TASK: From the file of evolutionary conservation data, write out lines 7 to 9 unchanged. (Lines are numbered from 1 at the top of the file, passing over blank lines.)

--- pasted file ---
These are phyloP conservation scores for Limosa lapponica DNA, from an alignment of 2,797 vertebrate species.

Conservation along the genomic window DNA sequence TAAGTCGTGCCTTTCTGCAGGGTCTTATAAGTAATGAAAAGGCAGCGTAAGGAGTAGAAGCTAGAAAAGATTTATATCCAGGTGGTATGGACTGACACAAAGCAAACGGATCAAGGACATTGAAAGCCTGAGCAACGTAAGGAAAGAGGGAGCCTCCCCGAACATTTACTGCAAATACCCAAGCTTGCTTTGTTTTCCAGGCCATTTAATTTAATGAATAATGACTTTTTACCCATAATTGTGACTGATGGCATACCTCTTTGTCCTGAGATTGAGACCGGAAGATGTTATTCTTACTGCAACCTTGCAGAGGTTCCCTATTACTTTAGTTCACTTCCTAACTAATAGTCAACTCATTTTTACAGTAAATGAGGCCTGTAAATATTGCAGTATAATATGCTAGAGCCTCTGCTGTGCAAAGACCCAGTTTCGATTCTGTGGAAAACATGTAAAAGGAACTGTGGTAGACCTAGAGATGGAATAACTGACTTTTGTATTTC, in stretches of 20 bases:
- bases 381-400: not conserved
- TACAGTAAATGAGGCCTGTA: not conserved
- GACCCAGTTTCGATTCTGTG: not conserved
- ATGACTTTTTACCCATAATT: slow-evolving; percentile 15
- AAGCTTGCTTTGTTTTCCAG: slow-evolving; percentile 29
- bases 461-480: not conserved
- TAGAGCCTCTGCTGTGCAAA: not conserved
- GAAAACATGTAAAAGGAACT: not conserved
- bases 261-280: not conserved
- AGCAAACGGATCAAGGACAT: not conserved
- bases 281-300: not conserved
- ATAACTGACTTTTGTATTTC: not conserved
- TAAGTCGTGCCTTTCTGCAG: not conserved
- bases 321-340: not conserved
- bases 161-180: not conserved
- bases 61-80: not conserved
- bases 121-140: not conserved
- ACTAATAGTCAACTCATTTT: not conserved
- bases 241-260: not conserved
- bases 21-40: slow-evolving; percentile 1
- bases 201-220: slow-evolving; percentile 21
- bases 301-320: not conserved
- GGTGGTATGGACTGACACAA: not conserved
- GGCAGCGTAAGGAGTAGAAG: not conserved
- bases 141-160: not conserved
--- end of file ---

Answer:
- AAGCTTGCTTTGTTTTCCAG: slow-evolving; percentile 29
- bases 461-480: not conserved
- TAGAGCCTCTGCTGTGCAAA: not conserved